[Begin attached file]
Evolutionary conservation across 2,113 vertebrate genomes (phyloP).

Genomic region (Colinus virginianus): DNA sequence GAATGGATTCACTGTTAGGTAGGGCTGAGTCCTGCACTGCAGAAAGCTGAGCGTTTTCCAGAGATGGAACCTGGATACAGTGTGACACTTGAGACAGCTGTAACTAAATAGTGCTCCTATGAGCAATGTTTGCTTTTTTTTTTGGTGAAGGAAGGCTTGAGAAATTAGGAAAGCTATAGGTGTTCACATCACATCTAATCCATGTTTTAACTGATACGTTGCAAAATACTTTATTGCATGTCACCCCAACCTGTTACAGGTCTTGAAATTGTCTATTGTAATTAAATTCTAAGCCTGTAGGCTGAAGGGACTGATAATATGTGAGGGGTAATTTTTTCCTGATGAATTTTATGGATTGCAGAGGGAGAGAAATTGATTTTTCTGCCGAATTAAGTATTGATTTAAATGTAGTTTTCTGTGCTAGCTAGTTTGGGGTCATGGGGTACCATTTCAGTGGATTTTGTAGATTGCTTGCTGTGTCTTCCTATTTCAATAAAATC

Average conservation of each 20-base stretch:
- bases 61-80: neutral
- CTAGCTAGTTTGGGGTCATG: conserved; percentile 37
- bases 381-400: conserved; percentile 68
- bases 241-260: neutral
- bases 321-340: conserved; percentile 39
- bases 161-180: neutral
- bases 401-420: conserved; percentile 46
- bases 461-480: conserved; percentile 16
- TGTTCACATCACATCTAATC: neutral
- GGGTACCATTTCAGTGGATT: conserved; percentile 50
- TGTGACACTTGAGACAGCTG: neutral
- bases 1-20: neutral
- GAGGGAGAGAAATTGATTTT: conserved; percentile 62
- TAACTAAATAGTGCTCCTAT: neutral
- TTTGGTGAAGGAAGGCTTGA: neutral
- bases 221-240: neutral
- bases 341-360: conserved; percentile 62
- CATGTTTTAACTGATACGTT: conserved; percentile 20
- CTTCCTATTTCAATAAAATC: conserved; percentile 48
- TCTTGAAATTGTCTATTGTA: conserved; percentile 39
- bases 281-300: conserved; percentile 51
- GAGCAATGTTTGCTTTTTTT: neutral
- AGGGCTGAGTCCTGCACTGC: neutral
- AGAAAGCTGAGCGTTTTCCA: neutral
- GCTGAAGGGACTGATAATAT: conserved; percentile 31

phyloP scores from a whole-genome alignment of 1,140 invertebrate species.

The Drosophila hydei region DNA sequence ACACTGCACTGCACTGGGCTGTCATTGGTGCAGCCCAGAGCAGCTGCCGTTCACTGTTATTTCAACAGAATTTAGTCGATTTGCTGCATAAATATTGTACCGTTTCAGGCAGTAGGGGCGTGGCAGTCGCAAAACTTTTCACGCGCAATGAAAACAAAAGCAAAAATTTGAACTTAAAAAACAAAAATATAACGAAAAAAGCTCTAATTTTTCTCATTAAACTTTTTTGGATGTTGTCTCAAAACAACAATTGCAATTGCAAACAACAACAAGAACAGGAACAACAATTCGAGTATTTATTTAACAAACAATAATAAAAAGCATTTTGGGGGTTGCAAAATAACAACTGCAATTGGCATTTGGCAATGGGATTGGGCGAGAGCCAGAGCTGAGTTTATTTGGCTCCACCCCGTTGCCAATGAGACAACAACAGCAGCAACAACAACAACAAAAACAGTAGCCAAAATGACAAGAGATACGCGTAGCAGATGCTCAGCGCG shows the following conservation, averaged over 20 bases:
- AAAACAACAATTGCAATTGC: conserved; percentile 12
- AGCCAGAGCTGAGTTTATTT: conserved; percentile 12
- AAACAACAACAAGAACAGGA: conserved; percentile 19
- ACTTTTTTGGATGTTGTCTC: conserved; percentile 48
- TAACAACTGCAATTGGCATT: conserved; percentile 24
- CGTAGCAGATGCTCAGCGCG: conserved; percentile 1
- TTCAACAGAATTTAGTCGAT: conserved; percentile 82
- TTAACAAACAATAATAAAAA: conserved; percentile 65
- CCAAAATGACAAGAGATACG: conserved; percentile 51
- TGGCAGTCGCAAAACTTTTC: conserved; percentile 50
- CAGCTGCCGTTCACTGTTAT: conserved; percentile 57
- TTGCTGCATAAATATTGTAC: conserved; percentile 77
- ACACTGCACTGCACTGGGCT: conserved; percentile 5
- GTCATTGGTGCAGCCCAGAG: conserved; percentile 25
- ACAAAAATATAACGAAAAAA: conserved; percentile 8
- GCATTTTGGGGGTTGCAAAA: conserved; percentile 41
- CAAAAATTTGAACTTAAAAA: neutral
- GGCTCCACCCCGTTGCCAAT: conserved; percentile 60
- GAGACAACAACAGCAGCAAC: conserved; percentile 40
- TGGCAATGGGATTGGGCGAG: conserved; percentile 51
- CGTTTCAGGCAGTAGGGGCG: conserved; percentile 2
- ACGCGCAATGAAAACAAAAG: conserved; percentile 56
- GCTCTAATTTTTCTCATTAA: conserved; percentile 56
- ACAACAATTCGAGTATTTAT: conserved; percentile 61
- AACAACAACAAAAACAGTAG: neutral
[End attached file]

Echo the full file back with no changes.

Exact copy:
Evolutionary conservation across 2,113 vertebrate genomes (phyloP).

Genomic region (Colinus virginianus): DNA sequence GAATGGATTCACTGTTAGGTAGGGCTGAGTCCTGCACTGCAGAAAGCTGAGCGTTTTCCAGAGATGGAACCTGGATACAGTGTGACACTTGAGACAGCTGTAACTAAATAGTGCTCCTATGAGCAATGTTTGCTTTTTTTTTTGGTGAAGGAAGGCTTGAGAAATTAGGAAAGCTATAGGTGTTCACATCACATCTAATCCATGTTTTAACTGATACGTTGCAAAATACTTTATTGCATGTCACCCCAACCTGTTACAGGTCTTGAAATTGTCTATTGTAATTAAATTCTAAGCCTGTAGGCTGAAGGGACTGATAATATGTGAGGGGTAATTTTTTCCTGATGAATTTTATGGATTGCAGAGGGAGAGAAATTGATTTTTCTGCCGAATTAAGTATTGATTTAAATGTAGTTTTCTGTGCTAGCTAGTTTGGGGTCATGGGGTACCATTTCAGTGGATTTTGTAGATTGCTTGCTGTGTCTTCCTATTTCAATAAAATC

Average conservation of each 20-base stretch:
- bases 61-80: neutral
- CTAGCTAGTTTGGGGTCATG: conserved; percentile 37
- bases 381-400: conserved; percentile 68
- bases 241-260: neutral
- bases 321-340: conserved; percentile 39
- bases 161-180: neutral
- bases 401-420: conserved; percentile 46
- bases 461-480: conserved; percentile 16
- TGTTCACATCACATCTAATC: neutral
- GGGTACCATTTCAGTGGATT: conserved; percentile 50
- TGTGACACTTGAGACAGCTG: neutral
- bases 1-20: neutral
- GAGGGAGAGAAATTGATTTT: conserved; percentile 62
- TAACTAAATAGTGCTCCTAT: neutral
- TTTGGTGAAGGAAGGCTTGA: neutral
- bases 221-240: neutral
- bases 341-360: conserved; percentile 62
- CATGTTTTAACTGATACGTT: conserved; percentile 20
- CTTCCTATTTCAATAAAATC: conserved; percentile 48
- TCTTGAAATTGTCTATTGTA: conserved; percentile 39
- bases 281-300: conserved; percentile 51
- GAGCAATGTTTGCTTTTTTT: neutral
- AGGGCTGAGTCCTGCACTGC: neutral
- AGAAAGCTGAGCGTTTTCCA: neutral
- GCTGAAGGGACTGATAATAT: conserved; percentile 31

phyloP scores from a whole-genome alignment of 1,140 invertebrate species.

The Drosophila hydei region DNA sequence ACACTGCACTGCACTGGGCTGTCATTGGTGCAGCCCAGAGCAGCTGCCGTTCACTGTTATTTCAACAGAATTTAGTCGATTTGCTGCATAAATATTGTACCGTTTCAGGCAGTAGGGGCGTGGCAGTCGCAAAACTTTTCACGCGCAATGAAAACAAAAGCAAAAATTTGAACTTAAAAAACAAAAATATAACGAAAAAAGCTCTAATTTTTCTCATTAAACTTTTTTGGATGTTGTCTCAAAACAACAATTGCAATTGCAAACAACAACAAGAACAGGAACAACAATTCGAGTATTTATTTAACAAACAATAATAAAAAGCATTTTGGGGGTTGCAAAATAACAACTGCAATTGGCATTTGGCAATGGGATTGGGCGAGAGCCAGAGCTGAGTTTATTTGGCTCCACCCCGTTGCCAATGAGACAACAACAGCAGCAACAACAACAACAAAAACAGTAGCCAAAATGACAAGAGATACGCGTAGCAGATGCTCAGCGCG shows the following conservation, averaged over 20 bases:
- AAAACAACAATTGCAATTGC: conserved; percentile 12
- AGCCAGAGCTGAGTTTATTT: conserved; percentile 12
- AAACAACAACAAGAACAGGA: conserved; percentile 19
- ACTTTTTTGGATGTTGTCTC: conserved; percentile 48
- TAACAACTGCAATTGGCATT: conserved; percentile 24
- CGTAGCAGATGCTCAGCGCG: conserved; percentile 1
- TTCAACAGAATTTAGTCGAT: conserved; percentile 82
- TTAACAAACAATAATAAAAA: conserved; percentile 65
- CCAAAATGACAAGAGATACG: conserved; percentile 51
- TGGCAGTCGCAAAACTTTTC: conserved; percentile 50
- CAGCTGCCGTTCACTGTTAT: conserved; percentile 57
- TTGCTGCATAAATATTGTAC: conserved; percentile 77
- ACACTGCACTGCACTGGGCT: conserved; percentile 5
- GTCATTGGTGCAGCCCAGAG: conserved; percentile 25
- ACAAAAATATAACGAAAAAA: conserved; percentile 8
- GCATTTTGGGGGTTGCAAAA: conserved; percentile 41
- CAAAAATTTGAACTTAAAAA: neutral
- GGCTCCACCCCGTTGCCAAT: conserved; percentile 60
- GAGACAACAACAGCAGCAAC: conserved; percentile 40
- TGGCAATGGGATTGGGCGAG: conserved; percentile 51
- CGTTTCAGGCAGTAGGGGCG: conserved; percentile 2
- ACGCGCAATGAAAACAAAAG: conserved; percentile 56
- GCTCTAATTTTTCTCATTAA: conserved; percentile 56
- ACAACAATTCGAGTATTTAT: conserved; percentile 61
- AACAACAACAAAAACAGTAG: neutral